Mushroom Soup For The Pixelated Soul
Previously, I made a promise that I would cut down on Final Fantasy-related articles following the last wave of posts. Unfortunately, it seems I won’t be able to make that promise, thanks largely to Dissidia 012’s North American release, which should be effective as soon as you read this.
But the site hits don’t lie, so I can only assume most of you aren’t tired of them yet. At the very least, I’ll try to keep it down to just three new FF-centric topics, including one I’ve put off for a good while. For now, though, I hope you enjoy what I have to say about:
A Final Fantasy crossover that brings together the franchise’s most popular heroes (and villains) together for one fanservice-filled showdown seemed like such a sure thing. It took longer than speculated, but Square Enix eventually warmed up to the idea with their PSP Fighter/RPG hybrid, Dissidia Final Fantasy. Not since Kingdom Hearts did fans delight in watching the series’ stalwarts standing shoulder-to-shoulder, or blade-to-blade.
For the most part, Dissidia was a huge hit that left folks begging for more (which they’re getting, just under one year since the original’s release); but for me, there were a few glaring omissions and flaws that kept this handheld love-letter from becoming the ideal FF crossover. In order, those flaws are:
Square’s always had a steady track record for the quality of their English dubs with the Final Fantasy series. Dissidia is no different, providing the same solid performances from returning actors while also churning up acceptable audio adaptions for those previously lacking a voice (Terra and Kefka, in particular).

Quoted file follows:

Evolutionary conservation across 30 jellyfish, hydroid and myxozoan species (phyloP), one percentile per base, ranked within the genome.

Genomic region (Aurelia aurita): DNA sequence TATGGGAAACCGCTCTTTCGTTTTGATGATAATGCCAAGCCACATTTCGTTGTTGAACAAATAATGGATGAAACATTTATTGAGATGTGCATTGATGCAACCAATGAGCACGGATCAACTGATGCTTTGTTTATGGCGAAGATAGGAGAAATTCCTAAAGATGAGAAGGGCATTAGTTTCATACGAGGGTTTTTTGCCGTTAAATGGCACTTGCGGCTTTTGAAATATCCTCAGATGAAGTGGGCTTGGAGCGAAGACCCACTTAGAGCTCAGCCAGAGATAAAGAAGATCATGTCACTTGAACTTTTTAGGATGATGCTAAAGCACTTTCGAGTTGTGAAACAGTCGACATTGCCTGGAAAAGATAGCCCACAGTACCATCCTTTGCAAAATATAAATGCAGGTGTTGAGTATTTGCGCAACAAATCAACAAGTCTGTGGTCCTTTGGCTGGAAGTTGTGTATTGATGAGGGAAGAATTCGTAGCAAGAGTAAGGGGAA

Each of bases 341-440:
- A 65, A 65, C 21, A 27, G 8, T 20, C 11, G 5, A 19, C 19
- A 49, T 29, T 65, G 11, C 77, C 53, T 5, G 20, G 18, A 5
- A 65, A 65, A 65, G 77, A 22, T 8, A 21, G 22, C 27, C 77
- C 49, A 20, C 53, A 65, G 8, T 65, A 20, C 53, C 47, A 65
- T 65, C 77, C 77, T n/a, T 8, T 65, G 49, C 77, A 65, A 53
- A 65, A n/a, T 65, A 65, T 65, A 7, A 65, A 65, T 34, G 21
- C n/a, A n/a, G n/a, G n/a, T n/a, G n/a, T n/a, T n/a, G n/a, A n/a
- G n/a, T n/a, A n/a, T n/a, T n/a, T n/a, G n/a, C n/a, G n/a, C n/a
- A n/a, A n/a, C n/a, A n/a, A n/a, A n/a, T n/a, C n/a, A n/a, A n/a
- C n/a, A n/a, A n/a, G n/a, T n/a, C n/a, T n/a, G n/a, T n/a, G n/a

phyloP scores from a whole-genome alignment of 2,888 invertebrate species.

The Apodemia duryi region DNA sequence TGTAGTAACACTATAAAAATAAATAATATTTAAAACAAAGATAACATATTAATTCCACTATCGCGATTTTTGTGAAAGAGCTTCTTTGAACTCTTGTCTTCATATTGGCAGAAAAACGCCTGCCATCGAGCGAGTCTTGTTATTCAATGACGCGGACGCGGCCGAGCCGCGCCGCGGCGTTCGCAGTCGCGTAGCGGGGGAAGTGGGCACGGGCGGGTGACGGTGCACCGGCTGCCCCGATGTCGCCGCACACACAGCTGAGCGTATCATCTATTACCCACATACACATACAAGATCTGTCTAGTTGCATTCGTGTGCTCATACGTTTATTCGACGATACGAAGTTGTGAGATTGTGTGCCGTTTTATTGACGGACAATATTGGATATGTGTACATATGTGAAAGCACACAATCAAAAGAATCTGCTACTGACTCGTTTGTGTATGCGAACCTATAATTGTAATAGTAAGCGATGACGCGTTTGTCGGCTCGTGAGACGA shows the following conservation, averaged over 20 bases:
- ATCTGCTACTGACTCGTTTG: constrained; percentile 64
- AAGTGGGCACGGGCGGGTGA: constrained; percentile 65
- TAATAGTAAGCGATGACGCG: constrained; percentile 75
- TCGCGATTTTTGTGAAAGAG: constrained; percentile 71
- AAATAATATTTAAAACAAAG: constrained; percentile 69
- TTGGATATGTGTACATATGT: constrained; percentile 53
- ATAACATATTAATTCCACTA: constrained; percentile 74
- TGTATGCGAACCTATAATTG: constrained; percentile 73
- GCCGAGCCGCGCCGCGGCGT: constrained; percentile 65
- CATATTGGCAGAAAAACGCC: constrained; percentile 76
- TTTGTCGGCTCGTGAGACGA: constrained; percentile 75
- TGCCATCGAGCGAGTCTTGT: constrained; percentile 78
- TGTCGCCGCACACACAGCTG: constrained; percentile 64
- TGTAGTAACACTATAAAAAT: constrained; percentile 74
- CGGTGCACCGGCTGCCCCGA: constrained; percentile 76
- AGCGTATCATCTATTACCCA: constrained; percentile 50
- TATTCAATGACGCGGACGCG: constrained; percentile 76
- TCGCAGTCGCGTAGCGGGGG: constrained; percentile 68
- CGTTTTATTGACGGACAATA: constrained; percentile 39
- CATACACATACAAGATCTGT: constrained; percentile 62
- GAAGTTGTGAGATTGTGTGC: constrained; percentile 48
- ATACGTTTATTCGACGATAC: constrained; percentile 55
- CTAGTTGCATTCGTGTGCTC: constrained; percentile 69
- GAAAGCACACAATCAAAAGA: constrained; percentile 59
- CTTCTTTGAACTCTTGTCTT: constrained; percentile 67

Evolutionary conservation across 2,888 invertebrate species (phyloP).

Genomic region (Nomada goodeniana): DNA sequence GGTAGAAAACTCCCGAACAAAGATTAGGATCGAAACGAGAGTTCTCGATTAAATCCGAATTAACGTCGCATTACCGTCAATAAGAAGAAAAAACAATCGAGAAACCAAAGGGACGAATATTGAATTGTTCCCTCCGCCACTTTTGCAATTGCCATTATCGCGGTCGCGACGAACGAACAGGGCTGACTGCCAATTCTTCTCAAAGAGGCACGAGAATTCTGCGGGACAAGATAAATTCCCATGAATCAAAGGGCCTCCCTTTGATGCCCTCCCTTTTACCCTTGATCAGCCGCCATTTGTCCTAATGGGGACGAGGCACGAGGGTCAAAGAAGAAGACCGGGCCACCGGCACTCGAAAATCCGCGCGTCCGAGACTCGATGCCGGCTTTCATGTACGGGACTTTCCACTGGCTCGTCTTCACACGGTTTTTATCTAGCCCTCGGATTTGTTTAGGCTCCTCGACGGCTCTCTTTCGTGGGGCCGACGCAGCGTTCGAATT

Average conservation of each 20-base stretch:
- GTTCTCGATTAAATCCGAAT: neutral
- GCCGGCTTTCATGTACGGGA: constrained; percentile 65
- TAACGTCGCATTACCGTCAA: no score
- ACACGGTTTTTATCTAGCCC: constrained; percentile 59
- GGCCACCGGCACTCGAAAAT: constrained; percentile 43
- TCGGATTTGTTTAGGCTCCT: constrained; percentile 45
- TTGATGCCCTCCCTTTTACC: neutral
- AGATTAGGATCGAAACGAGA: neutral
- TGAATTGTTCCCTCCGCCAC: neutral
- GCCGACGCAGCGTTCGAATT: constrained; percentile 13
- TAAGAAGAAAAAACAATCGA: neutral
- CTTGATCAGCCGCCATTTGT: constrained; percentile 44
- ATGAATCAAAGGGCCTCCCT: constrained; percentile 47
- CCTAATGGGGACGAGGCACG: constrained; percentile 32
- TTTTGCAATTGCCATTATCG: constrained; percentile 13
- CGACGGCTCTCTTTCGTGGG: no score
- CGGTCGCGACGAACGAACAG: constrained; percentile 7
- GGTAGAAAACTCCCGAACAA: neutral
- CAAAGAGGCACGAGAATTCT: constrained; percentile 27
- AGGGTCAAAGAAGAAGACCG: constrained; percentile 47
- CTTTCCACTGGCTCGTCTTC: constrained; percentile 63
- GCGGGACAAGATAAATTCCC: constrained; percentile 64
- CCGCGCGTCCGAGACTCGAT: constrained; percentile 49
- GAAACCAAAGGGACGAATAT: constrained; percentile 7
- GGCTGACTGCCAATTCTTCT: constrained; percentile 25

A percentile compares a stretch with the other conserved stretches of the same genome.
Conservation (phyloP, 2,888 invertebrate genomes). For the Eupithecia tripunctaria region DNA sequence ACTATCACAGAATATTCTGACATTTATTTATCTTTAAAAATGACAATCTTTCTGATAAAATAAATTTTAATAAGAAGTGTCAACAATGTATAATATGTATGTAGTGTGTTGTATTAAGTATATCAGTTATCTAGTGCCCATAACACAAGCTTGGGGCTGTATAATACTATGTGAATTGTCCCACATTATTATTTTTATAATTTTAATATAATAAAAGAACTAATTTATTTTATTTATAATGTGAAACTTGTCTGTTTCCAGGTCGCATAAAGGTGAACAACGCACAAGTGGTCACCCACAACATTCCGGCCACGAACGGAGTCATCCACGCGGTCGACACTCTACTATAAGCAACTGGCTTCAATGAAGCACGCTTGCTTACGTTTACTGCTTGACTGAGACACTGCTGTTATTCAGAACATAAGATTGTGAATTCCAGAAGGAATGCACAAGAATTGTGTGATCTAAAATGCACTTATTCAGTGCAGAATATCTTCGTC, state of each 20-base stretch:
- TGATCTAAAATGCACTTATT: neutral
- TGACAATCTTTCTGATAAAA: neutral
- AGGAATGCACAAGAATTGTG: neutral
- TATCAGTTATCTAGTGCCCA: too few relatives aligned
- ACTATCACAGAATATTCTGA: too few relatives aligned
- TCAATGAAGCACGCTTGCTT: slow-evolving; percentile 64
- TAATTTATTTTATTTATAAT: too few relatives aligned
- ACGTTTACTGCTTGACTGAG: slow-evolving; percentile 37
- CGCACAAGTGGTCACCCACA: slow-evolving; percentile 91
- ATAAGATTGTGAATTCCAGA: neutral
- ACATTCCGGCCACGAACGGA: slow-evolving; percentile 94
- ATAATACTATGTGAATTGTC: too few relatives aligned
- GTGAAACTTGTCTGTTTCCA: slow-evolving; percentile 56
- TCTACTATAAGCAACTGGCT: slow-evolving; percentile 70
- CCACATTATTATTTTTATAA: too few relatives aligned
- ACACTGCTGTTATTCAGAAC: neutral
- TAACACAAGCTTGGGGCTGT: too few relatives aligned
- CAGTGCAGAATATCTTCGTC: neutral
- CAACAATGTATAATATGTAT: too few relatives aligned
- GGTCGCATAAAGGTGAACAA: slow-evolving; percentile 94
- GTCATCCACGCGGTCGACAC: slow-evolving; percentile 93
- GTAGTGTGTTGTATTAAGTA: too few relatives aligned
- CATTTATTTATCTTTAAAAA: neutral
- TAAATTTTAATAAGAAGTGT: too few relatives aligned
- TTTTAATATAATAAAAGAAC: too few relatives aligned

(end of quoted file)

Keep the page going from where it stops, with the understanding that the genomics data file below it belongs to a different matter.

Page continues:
The problem here lies more with the limited tech; With Dissidia lacking in the detailed facial expressions of its counterparts (both on console and handhelds, see Crisis Core), the actors are forced to match the timing of their dialog with the static lip movements of the game. This results in some Yuna-esque moments of awkward pausing, particularly with Cloud (who tends to keep his comments brief and to the point….which is fine for Japanese, but requires a bit more exposition in English). For all the standout localizations in the last few titles, this feels like a step backwards.
A good fighting game will feature plenty of unlockable bonuses to keep things fresh, and Dissidia is no different; in addition to extra characters, costumes and stages to spend your PP currency on, there are also extra modes such as Shade Impulse (the Story Mode’s climactic finale) and the Duel Colosseum (a survival mode of sorts that offers bonus items and experience based on the type of cards you collect).
The problem is the way these bonuses gradually unlock is incredibly scattered: you can unlock Shade Impulse almost immediately after finishing one character’s story path, which results in players entering the final dungeon while still vastly under-leveled. What’s worse is that you must endure the cutscene every time you finish the other story modes, and even doing so still won’t result in a strong enough party to tackle the difficult dungeon.
Duel Colosseum would be the ideal way to gain those levels, thanks to its variety in levels. Too bad you don’t unlock it until after you’ve beaten Shade Impulse and the final boss. Whoops.
Another feature with warped priorities are the extra abilities and skills each character can obtain. Learning new skills is simple enough and occurs quite often, but in order to actually use them, you have to put down the required AP (Action Points) in order to equip the skill. AP is required for everything, from locking on to opponents to dashing in the air, abilities that are as insurmountable in this game as blocking and jumping.
Thus, players are forced to make tough decisions regarding the customization of their characters; nothing is more depressing than having a dozen spells for Terra dropped on your lap, only to find out that you only have enough AP to equip one or two of them until many tedious hours later.